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Taiwanese Deep-Fried Squid Balls Recipe

Why It Works

  • Pork fat and starch create squid balls that are bouncy and juicy.
  • Partially freezing the squid and pork fat before processing them to a paste produces a uniformly textured meatball with a tight structure. 
  • Double-frying the squid balls produces a more golden, crispier exterior.

One of the most prized textures in Taiwanese cuisine is an elusive concept known as Q—which is pronounced exactly the same way in Mandarin Chinese as it is in English. Q is an adjective which is often mistranslated as “al dente.” But Q doesn’t just mean al dente; Q describes a meatball you can forcefully bounce on a table and have it hit you right back in the head. It describes a food that is both elastic and chewy, like warm tapioca pearls soaked in brown sugar, or springy, alkaline noodles. It’s more reminiscent of a gummy bear than a perfectly cooked strand of spaghetti. 

And while there are many dishes that meet this abstract, sought-after criteria, few things embody it better than Taiwan’s wide and diverse range of meatballs. In fact, some meatballs are so Q, you can literally play table tennis with them. Some Taiwanese researchers have even designed elaborate bouncing tests to quantify the elasticity of different fish balls.

There’s nothing fancy to it. All around the world, meatballs were traditionally just a way to make use of scraps and leftovers. In Taiwan in particular, catches of unsold fish and miscellaneous shellfish are pulverized together with starch to form a batter, shaped into balls, and cooked in barely simmering water to form the foundation of a beautiful meal. “Back then we just had too much fish,” Huang Shao-Wei, the second-generation owner of a Taiwanese cuttlefish ball company called Hong Yu tells me. “We are an island, after all.”

Serious Eats / Vicky Wasik

Unlike Western meatballs, which are often made by loosely packing together clumps of meat, Taiwanese meatballs have a tight, elastic structure. The boiled renditions are usually served in a clear pork broth soup with cubes of daikon and garnished with a light sprinkling of celery leaves. Deep-fried meatballs, meanwhile, are eaten as on-the-go snacks with a dash of white pepper. 

Every company has their own recipe, but there are some general rules they observe. 

For one, all meatballs have to be infused with a heap of fat. Fat is essential to keeping the balls juicy. Second: For balls made out of seafood, a bit of starch is mandatory to help increase the mixture’s ability to retain water and give it improved structure, similar to how filling a balloon with additional water makes it feel tighter. Without the starch, the seafood ball will come out mushy and lack that essential Q. In Taiwan, the de facto starches are sweet potato and tapioca starch. I personally prefer the former because it produces a firmer texture, though the two are often used interchangeably or mixed together.

As with sausage-making, it’s extremely important to partially freeze whatever meat you’re working with. Cold temperatures help the fish proteins bond properly and prevent the fat from smearing (i.e., melting prematurely), which can produce a mealy texture. I have tried making meat and seafood balls with both room temperature and frozen meat and the results are clear. The former made a really depressing meatball that had more of a spongy texture; it literally fell flat. But the latter gave me a ball I happily bounced off of my kitchen wall.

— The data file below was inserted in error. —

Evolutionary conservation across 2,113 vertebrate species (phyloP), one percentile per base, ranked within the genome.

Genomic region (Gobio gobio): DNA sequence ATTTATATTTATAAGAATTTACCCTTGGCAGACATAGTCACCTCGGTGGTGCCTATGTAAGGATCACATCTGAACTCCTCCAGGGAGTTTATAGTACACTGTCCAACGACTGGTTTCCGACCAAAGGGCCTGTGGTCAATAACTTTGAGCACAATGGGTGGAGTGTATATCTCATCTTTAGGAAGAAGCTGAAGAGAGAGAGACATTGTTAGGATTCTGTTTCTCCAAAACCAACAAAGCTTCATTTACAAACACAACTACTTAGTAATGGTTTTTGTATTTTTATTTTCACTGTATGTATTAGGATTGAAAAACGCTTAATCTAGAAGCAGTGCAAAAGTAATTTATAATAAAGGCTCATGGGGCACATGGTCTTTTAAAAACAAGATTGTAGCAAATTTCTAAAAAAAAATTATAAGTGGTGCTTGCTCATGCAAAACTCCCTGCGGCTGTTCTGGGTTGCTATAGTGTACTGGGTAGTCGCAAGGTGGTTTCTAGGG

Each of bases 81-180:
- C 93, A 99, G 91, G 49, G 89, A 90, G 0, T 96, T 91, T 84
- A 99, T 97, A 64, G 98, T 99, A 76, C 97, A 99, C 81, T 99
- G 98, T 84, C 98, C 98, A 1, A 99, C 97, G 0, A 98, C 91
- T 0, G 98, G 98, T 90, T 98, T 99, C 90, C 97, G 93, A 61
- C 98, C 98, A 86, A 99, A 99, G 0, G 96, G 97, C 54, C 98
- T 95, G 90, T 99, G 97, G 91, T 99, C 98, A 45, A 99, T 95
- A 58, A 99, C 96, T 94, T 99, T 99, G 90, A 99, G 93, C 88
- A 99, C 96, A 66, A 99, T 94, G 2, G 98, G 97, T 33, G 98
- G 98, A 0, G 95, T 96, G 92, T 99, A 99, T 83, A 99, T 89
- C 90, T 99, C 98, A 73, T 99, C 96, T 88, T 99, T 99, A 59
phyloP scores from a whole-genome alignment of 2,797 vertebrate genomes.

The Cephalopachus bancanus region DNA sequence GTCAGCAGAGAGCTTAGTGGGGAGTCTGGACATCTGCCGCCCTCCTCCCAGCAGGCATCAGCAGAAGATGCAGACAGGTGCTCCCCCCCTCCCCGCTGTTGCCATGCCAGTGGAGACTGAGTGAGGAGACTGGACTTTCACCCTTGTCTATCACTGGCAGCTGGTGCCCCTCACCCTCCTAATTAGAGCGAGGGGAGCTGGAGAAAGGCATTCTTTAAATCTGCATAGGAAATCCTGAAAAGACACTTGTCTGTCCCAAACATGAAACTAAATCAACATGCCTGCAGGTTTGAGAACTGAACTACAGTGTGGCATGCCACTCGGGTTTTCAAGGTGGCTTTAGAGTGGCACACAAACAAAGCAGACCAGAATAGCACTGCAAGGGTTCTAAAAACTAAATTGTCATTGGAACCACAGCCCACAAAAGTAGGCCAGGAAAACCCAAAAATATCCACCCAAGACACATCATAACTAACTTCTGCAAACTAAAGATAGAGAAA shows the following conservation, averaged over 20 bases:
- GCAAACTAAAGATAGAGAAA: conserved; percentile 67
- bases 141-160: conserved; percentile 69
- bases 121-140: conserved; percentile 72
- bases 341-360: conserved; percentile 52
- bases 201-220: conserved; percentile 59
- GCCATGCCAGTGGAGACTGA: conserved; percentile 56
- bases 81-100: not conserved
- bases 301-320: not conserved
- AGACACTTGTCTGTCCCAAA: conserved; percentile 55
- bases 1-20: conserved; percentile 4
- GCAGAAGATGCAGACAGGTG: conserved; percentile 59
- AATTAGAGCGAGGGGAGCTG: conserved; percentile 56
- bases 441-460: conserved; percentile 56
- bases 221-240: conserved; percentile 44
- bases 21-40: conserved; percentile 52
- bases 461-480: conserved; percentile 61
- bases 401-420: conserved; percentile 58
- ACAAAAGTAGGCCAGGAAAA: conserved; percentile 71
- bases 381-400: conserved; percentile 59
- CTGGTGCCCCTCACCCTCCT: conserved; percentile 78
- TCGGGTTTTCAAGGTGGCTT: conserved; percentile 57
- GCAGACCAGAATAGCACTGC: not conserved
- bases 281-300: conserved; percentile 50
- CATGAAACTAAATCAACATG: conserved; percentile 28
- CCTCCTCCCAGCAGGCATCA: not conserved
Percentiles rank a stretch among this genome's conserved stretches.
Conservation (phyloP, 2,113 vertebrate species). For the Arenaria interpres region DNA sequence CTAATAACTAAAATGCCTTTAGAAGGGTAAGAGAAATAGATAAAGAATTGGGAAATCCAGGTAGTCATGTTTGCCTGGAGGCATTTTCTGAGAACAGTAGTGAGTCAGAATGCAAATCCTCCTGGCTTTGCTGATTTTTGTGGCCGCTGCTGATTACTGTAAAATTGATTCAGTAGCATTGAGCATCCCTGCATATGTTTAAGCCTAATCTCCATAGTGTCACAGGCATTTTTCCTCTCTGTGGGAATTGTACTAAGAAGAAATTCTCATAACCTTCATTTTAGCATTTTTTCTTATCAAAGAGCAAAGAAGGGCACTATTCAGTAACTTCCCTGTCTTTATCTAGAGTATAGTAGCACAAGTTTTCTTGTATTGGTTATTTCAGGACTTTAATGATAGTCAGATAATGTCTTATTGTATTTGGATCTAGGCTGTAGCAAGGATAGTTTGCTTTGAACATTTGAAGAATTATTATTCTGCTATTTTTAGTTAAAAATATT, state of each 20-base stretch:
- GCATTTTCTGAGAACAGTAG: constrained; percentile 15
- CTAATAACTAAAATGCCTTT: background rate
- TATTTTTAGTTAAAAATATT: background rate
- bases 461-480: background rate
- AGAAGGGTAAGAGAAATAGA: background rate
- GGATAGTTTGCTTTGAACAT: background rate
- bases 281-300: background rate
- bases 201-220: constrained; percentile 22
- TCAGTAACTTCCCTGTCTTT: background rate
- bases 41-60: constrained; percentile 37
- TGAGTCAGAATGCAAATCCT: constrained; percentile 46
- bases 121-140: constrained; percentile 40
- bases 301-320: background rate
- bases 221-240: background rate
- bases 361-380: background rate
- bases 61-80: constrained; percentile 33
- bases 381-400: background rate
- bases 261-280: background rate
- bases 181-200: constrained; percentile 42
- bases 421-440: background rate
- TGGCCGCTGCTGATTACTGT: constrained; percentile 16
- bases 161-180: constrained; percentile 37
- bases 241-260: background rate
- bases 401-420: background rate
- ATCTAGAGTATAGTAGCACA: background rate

This recipe for squid balls is one I developed based on interviews with two cuttlefish-ball specialists in Taiwan; here I use squid, which is an easy substitute for cuttlefish. It is, fundamentally, just squid blended together with starch and fat. Unlike pork sausages, which should be cohesive and moist but not too rubbery, these balls are prized for their elastic texture—which is achieved by first grinding the mollusk so finely that it’s slimy.

“You have to boil it in water to keep the ball’s shape, and then deep-fry it afterwards,” advises Hsu Kuang-Yang, the owner of Dahan Seafood Company, another cuttlefish ball company in Taiwan.

Serious Eats / Vicky Wasik

According to Huang, the mark of a great squid ball is one with a greater amount of squid than starch. “You can tell if it’s bad quality when it shrinks after you deep-fry it,” says Huang. “It means it has too much starch.” Huang also recommends folding in hand-minced chunks of squid at the very end to give it a bit of texture, and Hsu says to rest the pulverized meat for a couple hours to allow the starch to absorb more of the squid’s liquid. Both use dense pork fatback as their fat of choice, but because pork fatback can be difficult to procure for the average home cook, I’ve substituted it with pork belly, which I find works just as well even with its higher amount of muscle relative to fatback. 

After the squid balls are shaped and boiled in water, they are double-fried in a wok and come out a gorgeous light golden brown. While you can fry the squid balls in any large, deep vessel, a wok is one of the best choices for deep frying, since its wide, flared sides contain splatter and mess, and its thin, usually carbon-steel walls, are responsive to changes in heat, making it easier to regulate the frying temperature.

“Once fried, the squid balls should be a bit crunchy,” says Huang. I personally like stringing them on a long skewer and seasoning them with a heavy-hand of white pepper, night market–style, but you’re welcome to enjoy them however you like.

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